If there are too many invasive grass plants to remove them individually, you can:
- Mow the lawn more regularly, and keep it a bit shorter. Invasive species of grass don’t respond very well to being mowed often, while the types of grass you want on your lawn prefer being mowed often. However, always ensure to follow the one-third rule: never take off more than a third of the height of your grass with a single mow.
- Ensure to water the lawn in summer. Weeds and invasive grasses do a lot better than regular grass in warm, dry conditions, which is why they often pop up in the middle of summer.
- Take better care of your grass in general, to give it a better chance of growing better, and “fighting off” the invasive grasses. You can read our lawn care calendar to discover some basic steps you can take to improve the health of your lawn. But in short, you should consider fertilising or adding mulch to your lawn, scarifying it if you have a lot of thatch, aerating it, especially if you sometimes have drainage problems, and overseeding the lawn if it’s looking a bit bare.
- Use a small, direct application of herbicide on individual plants. Be aware that if you use weed killer, you will likely kill some of your turf grass as well – this is unavoidable. You can also use a natural, homemade weed killer, such as two parts vinegar and one part baking soda, to avoid some of the negative effects that herbicides have on the ecosystem, such as killing microorganisms in the soil. However, you are still likely to kill parts of your lawn by doing this, and you may also upset the pH of your soil.
There are also more specific ways of killing some types of invasive grass species. For example, annual meadowgrass does not like acidic soil, so top dressing with lime can help to kill it quite quickly.
The trouble is, it can something be quite difficult to identify the exact species of grass you’re dealing with, unless it’s one of the most common varieties, such as annual meadowgrass or Yorkshire Fog.
Reseeding the affected area
Now that the grass plant is gone, you will likely want to reseed the area it occupied.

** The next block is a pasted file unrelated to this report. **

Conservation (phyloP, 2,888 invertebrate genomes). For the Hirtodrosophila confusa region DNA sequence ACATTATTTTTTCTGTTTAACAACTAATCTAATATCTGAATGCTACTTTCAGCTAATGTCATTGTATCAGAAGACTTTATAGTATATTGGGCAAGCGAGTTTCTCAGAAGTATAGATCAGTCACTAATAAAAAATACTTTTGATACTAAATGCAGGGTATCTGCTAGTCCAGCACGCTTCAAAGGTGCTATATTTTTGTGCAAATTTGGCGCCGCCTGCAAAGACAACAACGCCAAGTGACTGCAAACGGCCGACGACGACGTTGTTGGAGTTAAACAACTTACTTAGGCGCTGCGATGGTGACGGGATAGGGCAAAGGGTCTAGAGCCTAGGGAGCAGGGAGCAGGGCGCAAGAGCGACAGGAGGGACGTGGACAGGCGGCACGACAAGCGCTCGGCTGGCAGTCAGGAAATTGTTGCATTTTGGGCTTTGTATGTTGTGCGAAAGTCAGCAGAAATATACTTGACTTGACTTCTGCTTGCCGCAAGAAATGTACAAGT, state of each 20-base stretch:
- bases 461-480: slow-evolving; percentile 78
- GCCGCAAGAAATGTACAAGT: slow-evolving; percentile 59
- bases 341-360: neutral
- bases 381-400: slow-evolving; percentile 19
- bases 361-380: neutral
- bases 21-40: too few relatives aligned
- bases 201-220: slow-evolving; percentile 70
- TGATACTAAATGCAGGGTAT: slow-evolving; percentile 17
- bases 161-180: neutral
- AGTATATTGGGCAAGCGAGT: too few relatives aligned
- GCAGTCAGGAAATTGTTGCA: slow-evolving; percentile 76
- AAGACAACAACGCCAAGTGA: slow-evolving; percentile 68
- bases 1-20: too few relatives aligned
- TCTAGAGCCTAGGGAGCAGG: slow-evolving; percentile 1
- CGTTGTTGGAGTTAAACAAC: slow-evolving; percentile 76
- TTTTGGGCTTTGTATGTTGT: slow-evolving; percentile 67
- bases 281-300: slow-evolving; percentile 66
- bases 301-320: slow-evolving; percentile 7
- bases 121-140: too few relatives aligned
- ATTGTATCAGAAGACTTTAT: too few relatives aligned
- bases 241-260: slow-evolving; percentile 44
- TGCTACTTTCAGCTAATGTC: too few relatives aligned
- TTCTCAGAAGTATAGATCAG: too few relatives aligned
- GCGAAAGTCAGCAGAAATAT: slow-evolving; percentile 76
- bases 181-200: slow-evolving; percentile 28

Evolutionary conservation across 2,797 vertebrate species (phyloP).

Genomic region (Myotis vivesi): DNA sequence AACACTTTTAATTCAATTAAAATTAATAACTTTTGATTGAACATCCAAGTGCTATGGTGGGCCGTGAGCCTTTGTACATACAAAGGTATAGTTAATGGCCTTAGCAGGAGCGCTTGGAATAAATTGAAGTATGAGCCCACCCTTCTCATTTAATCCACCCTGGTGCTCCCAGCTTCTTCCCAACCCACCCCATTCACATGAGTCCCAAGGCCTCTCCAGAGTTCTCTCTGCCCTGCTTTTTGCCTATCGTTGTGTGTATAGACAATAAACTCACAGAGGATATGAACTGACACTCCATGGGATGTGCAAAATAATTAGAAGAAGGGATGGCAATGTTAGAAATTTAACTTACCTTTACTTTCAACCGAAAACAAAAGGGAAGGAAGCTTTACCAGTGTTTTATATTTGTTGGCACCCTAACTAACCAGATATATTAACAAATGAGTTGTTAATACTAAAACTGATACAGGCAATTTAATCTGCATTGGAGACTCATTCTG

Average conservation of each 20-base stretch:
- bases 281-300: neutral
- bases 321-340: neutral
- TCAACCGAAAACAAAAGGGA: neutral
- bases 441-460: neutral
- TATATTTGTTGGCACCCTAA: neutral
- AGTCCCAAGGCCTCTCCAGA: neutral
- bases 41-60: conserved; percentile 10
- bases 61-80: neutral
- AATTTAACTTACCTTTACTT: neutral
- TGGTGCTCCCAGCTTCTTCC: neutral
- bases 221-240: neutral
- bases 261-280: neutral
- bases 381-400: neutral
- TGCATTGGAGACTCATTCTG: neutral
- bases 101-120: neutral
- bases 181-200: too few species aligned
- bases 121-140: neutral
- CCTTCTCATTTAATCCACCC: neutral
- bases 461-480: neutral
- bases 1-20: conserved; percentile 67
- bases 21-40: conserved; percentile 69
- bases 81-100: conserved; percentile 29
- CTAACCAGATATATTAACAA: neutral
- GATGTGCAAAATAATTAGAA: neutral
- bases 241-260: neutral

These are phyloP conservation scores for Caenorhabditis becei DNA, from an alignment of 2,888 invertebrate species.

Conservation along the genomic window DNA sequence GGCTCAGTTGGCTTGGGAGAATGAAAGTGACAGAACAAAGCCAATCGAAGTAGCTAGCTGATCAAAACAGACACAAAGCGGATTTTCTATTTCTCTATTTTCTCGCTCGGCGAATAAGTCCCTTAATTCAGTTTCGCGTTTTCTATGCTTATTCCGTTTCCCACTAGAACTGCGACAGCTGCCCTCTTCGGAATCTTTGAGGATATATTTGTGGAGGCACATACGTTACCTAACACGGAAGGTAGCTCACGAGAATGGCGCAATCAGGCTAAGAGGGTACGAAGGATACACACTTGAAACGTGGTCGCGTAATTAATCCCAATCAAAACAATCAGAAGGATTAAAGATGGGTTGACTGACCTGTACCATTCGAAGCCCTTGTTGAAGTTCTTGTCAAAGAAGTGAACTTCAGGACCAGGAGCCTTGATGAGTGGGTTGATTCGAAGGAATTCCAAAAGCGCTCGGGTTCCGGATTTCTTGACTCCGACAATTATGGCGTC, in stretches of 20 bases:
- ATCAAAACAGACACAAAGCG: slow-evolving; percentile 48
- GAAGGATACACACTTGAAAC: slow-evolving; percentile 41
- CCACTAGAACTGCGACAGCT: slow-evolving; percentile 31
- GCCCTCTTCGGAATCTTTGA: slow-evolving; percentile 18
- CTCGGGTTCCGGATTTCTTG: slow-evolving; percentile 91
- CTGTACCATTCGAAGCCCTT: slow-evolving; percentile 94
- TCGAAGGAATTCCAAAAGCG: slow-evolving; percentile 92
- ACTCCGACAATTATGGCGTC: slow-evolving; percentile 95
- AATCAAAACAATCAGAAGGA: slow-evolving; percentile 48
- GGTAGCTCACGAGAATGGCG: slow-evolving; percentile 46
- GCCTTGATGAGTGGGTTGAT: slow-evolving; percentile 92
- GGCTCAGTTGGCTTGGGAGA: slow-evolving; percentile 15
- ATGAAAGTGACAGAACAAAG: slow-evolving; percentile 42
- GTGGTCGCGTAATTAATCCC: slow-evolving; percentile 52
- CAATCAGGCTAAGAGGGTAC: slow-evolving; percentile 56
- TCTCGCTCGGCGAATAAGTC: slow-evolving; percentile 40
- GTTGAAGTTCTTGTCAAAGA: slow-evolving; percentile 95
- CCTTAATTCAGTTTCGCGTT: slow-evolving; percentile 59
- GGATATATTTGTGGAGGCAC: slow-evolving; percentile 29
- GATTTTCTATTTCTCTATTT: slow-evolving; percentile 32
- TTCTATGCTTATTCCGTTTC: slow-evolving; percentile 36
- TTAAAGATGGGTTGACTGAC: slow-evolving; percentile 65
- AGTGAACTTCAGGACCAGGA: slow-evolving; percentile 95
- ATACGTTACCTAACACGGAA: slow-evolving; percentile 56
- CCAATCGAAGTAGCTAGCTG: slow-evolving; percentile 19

Of course, you can leave the empty space bare, especially if there weren’t many weeds on your lawn. However, this won’t look great, and it can result in weeds taking up the bare spots.
It actually takes grass quite a long time to spread to bare patches, which is why we recommend overseeding if possible.
Read our guide to fixing bare patches in grass to learn more about this process. In short, you want to spread the seeds, ideally by hand if the bare patches are quite small. Then, you want to give the seeds a good soaking, continue to water them for the next few weeks, and keep foot traffic off the affected areas of your lawn for at least a month, ideally longer.
Preventing invasive grasses from returning
Now that the invasive grass is gone from your garden, there are some steps you can take to prevent it from coming back, or at least prevent it from spreading very much, if it does return.
Other than fixing bare patches on your lawn, you also need to take care of your lawn, to help it grow strong, and avoid giving invasive grass species the chance to grow.
- Overseed the lawn if it’s a bit sparse, to fill in any gaps where invasive grasses could grow.
- Mow the lawn more regularly, keeping it relatively short, especially in the warmer months.
- Feed the lawn regularly, such as with mulched grass clippings, or fertiliser.
- Improve drainage if you sometimes see water sitting on your grass, such as by aerating it.
- Consider whether you have enough top soil, and think about adding more, if necessary. Weeds tend to grow better than grass in poor soil conditions.
Also, keep an eye out for invasive grasses returning. If you spot them, try to remove each plant by hand immediately, to reduce the likelihood of the invasive grasses spreading.
I’m Josh, and I’m the head writer at Lawn Care Pro.
I love everything lawns, but I’m a bit of a lawn mower nerd. I spend a lot of my free time tinkering with mowers, and planning my mowing schedule for the next few weeks.
I’m also into cars, which comes in very helpful when servicing a mower engine!